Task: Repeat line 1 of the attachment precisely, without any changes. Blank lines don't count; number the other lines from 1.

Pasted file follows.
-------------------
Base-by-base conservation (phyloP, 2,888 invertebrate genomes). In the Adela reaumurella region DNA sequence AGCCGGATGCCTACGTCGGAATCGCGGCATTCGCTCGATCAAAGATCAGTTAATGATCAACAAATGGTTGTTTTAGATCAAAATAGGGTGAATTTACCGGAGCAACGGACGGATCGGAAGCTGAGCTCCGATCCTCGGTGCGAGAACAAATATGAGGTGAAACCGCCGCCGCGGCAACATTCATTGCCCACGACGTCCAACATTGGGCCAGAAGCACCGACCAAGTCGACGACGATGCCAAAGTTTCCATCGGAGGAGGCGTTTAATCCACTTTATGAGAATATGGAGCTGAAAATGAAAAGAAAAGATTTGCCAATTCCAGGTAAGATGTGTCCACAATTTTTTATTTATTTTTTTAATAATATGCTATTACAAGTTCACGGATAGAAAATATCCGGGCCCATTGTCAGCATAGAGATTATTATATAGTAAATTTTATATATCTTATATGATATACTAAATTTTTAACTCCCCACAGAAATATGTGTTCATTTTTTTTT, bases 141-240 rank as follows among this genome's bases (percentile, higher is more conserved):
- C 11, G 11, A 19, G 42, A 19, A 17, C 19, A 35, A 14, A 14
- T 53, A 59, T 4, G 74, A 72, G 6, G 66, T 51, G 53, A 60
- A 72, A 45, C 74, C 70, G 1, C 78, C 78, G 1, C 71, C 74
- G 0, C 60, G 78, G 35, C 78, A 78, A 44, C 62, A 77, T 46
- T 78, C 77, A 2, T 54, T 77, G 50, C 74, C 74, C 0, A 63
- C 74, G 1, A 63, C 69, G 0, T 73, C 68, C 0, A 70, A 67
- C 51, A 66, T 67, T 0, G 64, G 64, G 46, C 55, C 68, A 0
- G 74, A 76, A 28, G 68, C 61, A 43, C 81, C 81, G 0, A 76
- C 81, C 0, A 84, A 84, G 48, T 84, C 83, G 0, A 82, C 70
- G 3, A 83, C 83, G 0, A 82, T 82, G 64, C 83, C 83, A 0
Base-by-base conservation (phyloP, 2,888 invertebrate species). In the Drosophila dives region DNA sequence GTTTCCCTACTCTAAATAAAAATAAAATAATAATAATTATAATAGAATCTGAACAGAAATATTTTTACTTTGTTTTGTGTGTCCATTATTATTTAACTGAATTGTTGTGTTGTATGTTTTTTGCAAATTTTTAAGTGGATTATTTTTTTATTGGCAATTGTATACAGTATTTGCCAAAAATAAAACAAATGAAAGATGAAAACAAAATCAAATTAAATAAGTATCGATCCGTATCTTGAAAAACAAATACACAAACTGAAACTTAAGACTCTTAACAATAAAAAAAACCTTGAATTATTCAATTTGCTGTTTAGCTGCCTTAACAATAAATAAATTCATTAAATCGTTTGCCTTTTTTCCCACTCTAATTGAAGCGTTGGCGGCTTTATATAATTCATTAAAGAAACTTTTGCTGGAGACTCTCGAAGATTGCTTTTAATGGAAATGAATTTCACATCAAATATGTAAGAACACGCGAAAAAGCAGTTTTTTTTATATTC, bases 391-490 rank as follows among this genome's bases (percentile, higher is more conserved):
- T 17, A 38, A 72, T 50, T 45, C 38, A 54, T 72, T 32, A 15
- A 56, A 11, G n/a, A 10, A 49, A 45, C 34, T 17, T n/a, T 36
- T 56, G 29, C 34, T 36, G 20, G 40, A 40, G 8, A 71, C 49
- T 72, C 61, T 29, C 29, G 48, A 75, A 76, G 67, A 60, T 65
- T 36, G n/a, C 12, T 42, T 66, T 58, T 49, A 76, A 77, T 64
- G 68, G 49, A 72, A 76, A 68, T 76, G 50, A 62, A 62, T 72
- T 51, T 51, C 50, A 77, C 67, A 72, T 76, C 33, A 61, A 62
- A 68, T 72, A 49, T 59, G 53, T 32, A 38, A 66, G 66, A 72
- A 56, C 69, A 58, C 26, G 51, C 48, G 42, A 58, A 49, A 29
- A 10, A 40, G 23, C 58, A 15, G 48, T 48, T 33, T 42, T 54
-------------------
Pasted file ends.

Base-by-base conservation (phyloP, 2,888 invertebrate genomes). In the Adela reaumurella region DNA sequence AGCCGGATGCCTACGTCGGAATCGCGGCATTCGCTCGATCAAAGATCAGTTAATGATCAACAAATGGTTGTTTTAGATCAAAATAGGGTGAATTTACCGGAGCAACGGACGGATCGGAAGCTGAGCTCCGATCCTCGGTGCGAGAACAAATATGAGGTGAAACCGCCGCCGCGGCAACATTCATTGCCCACGACGTCCAACATTGGGCCAGAAGCACCGACCAAGTCGACGACGATGCCAAAGTTTCCATCGGAGGAGGCGTTTAATCCACTTTATGAGAATATGGAGCTGAAAATGAAAAGAAAAGATTTGCCAATTCCAGGTAAGATGTGTCCACAATTTTTTATTTATTTTTTTAATAATATGCTATTACAAGTTCACGGATAGAAAATATCCGGGCCCATTGTCAGCATAGAGATTATTATATAGTAAATTTTATATATCTTATATGATATACTAAATTTTTAACTCCCCACAGAAATATGTGTTCATTTTTTTTT, bases 141-240 rank as follows among this genome's bases (percentile, higher is more conserved):